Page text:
Appeals Court (August 4, 2006)
Proof of operation may rest entirely on circumstantial evidence.
Failure of a judge to hold a plea colloquy on the second offense portion of an operating under the influence charge is reversible error even if defense counsel stipulated.
The defendant was convicted of operating under the influence of intoxicating liquor (OUI). After the verdict was returned on the underlying OUI, defense counsel stipulated that the defendant had a prior OUI and waived his client's right to trial on the issue. The trial judge entered a guilty finding on the second offense portion of the OUI charge and sentenced the defendant accordingly. The defendant appealed and among other issues claimed: 1) insufficient proof of operation; and 2) failure to conduct a trial or a change of plea colloquy on the second offense portion of the OUI charge.
The defendant claims that the evidence presented at trial, even when viewed in the light most favorable to the Commonwealth, did not establish that he operated the motor vehicle. In this case, the defendant left the scene after crashing his car on a neighbor's lawn. The defendant returned to the scene after the police arrived with keys in hand claiming he had no knowledge of how his car ended up in that spot. The defendant submitted to a series of field sobriety tests and was placed under arrest. The appeals court reiterated once again that proof of operation may rest entirely on circumstantial evidence.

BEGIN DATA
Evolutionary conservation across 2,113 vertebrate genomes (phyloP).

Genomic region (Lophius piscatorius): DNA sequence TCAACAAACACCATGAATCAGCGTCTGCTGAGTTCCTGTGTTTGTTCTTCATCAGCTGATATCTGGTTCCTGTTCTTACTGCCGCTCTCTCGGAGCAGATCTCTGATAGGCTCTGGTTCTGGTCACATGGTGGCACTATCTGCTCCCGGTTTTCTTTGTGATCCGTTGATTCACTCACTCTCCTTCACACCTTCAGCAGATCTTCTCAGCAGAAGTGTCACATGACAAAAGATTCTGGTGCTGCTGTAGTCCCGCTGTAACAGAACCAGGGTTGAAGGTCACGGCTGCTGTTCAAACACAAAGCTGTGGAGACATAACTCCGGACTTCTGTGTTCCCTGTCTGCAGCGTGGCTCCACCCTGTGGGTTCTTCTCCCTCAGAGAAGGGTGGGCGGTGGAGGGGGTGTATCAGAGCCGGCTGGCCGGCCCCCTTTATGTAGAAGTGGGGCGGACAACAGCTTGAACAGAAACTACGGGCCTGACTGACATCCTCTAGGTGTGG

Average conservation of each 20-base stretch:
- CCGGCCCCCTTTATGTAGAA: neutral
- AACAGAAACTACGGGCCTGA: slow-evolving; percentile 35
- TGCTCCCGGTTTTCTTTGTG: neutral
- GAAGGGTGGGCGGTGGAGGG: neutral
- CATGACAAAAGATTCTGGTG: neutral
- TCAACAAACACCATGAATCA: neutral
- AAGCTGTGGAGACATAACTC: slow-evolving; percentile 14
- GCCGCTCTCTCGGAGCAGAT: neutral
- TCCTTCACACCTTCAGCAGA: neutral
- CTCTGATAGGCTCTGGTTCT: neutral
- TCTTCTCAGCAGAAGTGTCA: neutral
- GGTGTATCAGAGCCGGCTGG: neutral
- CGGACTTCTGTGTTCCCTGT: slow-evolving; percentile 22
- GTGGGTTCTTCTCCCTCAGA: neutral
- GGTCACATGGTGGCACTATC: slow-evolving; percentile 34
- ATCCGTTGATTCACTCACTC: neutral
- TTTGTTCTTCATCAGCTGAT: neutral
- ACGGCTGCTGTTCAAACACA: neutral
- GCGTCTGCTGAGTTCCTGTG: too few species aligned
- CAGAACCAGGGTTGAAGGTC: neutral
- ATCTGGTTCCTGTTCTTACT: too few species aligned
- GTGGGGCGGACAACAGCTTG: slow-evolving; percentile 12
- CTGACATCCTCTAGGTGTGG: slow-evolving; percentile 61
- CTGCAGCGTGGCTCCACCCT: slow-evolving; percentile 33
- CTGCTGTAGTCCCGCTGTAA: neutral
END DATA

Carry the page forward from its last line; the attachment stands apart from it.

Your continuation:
Second or Subsequent
The Appeals Court nevertheless reversed the conviction for the second offense because the judge failed to hold a trial or a change of plea colloquy
on that portion of the OUI charge. While defense counsel may stipulate to a prior offense and a defendant may waive a jury trial on a prior offense, there are certain procedures that must accompany a waiver, including an informed colloquy between a judge and defendant.